I love my iron skillets! They are so simple and versatile and that really appeals to me. They are able to handle anything from gravy and goulash to frying to making pancakes!
They are the only pans I have that can be used on a kitchen stove-top, on a woodstove, or even on top of a campfire. If you are looking to buy a skillet, don’t limit yourself to trying to find a vintage model. Older skillets are broken in and usually well seasoned, but it is easy to “break-in” a new skillet. Sometimes, unique-purpose skillets can be found in camping sections or in sporting goods stores, and though they are sold for camping, they can be used just as well on your stove-top, as long as they are an appropriate size.
My uber-sized skillet (13-inch) is awesome, but can really only be used on my woodstove or over a campfire. A good multi-purpose 10-inch skillet is perfect to start with. Many articles online can be found for seasoning a new skillet and while working on breaking it in, try frying some bacon or sausage in it.
One of the most delightful things about camping is the cook-out! Last time we went camping with some friends we put together a skillet meal that we all really enjoyed:
Place the cast iron skillet on a grate over some hot coals of the campfire. Add a couple of tablespoons of cooking oil and let heat. For this meal, medium heat works best. If the skillet is getting too hot, simply remove some of the coals from underneath the grate with a fire poker.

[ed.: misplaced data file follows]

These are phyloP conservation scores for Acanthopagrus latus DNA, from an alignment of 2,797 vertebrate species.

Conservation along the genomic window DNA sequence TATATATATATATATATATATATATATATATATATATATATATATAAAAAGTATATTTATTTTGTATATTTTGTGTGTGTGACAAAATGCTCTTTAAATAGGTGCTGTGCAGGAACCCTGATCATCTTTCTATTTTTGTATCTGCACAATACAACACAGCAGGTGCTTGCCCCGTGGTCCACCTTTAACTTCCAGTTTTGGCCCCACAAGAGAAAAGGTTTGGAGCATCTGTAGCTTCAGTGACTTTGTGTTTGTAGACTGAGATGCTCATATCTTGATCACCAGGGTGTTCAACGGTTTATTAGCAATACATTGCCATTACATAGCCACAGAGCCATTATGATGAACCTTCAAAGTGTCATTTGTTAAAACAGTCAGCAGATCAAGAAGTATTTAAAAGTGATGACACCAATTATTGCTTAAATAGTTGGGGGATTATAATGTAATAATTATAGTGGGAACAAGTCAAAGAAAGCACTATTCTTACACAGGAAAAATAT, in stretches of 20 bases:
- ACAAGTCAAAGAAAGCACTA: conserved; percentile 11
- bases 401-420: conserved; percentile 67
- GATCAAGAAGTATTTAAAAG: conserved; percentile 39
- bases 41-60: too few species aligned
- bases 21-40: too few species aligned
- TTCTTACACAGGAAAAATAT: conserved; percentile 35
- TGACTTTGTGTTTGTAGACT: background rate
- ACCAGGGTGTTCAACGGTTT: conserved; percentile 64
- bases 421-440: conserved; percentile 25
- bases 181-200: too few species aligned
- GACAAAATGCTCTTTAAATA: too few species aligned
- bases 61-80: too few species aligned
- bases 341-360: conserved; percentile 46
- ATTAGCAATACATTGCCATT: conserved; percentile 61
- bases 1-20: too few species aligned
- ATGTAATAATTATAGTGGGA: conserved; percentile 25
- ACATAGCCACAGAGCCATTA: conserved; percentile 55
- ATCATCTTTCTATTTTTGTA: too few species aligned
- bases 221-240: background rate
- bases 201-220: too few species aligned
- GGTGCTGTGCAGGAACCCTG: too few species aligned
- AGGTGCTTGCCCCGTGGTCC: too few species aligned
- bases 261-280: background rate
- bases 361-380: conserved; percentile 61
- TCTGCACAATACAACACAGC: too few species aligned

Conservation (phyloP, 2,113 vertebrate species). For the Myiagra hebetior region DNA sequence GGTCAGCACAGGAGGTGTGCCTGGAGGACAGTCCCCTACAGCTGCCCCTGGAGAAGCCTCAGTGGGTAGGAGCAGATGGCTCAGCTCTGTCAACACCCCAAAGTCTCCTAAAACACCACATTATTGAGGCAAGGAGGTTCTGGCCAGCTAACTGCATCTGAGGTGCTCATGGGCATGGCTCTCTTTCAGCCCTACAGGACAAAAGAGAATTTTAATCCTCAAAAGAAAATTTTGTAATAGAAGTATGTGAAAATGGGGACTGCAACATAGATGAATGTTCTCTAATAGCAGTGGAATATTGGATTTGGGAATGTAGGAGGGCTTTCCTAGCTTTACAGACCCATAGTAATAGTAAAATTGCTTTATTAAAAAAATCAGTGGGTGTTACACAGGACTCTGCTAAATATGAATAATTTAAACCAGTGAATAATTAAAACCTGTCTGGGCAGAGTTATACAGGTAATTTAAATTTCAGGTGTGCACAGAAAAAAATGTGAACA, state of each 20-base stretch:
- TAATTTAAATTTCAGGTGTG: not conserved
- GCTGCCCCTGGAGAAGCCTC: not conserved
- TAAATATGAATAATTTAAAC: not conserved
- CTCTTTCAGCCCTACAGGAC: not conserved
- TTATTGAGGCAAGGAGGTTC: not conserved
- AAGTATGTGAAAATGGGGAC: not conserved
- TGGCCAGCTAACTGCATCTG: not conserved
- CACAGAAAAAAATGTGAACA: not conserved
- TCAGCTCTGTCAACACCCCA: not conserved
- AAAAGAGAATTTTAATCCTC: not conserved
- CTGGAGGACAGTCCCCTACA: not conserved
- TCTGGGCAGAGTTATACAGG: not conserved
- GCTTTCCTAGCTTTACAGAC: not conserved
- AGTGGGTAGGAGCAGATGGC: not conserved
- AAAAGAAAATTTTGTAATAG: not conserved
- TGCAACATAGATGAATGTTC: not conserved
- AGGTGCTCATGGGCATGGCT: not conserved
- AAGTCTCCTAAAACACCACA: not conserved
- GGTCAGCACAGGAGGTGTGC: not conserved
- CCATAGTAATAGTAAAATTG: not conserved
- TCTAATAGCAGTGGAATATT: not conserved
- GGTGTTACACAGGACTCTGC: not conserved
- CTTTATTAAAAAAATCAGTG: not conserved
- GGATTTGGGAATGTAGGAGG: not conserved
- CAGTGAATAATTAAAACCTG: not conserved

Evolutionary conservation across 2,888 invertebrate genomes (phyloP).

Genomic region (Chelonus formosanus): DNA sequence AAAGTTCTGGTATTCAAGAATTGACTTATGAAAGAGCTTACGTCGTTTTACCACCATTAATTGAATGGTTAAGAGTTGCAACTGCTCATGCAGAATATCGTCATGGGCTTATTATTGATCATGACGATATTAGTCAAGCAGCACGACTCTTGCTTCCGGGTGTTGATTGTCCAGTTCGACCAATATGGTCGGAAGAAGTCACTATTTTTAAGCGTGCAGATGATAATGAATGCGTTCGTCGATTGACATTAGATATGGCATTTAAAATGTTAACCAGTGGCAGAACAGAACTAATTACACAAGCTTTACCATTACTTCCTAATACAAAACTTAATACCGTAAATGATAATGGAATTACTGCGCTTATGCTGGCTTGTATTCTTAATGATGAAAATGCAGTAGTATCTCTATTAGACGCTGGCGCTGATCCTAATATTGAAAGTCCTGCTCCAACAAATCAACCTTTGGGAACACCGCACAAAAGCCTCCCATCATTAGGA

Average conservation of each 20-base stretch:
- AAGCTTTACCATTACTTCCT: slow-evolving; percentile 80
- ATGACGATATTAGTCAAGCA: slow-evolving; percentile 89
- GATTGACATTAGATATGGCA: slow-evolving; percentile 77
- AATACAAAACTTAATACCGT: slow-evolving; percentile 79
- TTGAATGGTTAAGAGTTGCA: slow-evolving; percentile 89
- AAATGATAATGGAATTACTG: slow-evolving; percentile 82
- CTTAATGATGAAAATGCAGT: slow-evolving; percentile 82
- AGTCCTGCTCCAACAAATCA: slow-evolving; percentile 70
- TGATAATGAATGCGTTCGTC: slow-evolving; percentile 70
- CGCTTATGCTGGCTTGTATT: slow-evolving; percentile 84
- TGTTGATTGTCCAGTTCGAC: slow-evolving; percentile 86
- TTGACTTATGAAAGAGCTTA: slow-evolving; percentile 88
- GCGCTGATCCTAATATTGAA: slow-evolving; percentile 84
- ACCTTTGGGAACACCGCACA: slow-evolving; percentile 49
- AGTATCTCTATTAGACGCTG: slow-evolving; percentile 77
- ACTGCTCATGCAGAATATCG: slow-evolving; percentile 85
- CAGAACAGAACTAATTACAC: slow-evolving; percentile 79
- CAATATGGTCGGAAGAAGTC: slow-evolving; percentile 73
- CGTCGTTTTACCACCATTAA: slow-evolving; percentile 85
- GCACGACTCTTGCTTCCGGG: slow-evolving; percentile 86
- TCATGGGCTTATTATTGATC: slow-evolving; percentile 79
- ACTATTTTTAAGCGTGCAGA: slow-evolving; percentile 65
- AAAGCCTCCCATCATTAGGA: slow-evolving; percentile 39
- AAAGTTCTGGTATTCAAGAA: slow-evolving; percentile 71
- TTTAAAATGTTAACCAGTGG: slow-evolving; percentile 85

First I sliced up a dozen shallots and a large bulb of garlic. Two large onions could be substituted for the shallots. Pour the shallots and garlic into a large skillet and cook, stirring frequently, until the shallots start to carmelize a bit. To the shallots add the equivalent of three medium size bell peppers of any color. We had about 2 cups of sliced bell pepper saved from the previous evening’s meal that we added. After the pepper cooks down a bit, I add three peeled and thinly sliced sweet potatoes. Add up to a ¼ cup butter and let this cook for twenty minutes gently flipping over the potatoes to keep them from smashing too much or burning on the bottom of the pan. Add twenty-four ounces or two pounds of your favorite variety of sausage (we had two packages of cheddar and jalapeno sausages) sliced into 1-inch pieces. Using the spatula or large spoon, frequently turn the mixture to keep from burning. When it’s at the desired doneness it’s ready to serve! We just happened to have some leftover breakfast sausage that we crumbled up and added to the mix, and also some leftover fried potatoes and onions from breakfast. Oh, it was so yummy and I can’t wait to have some more.
What’s your favorite campfire skillet meal?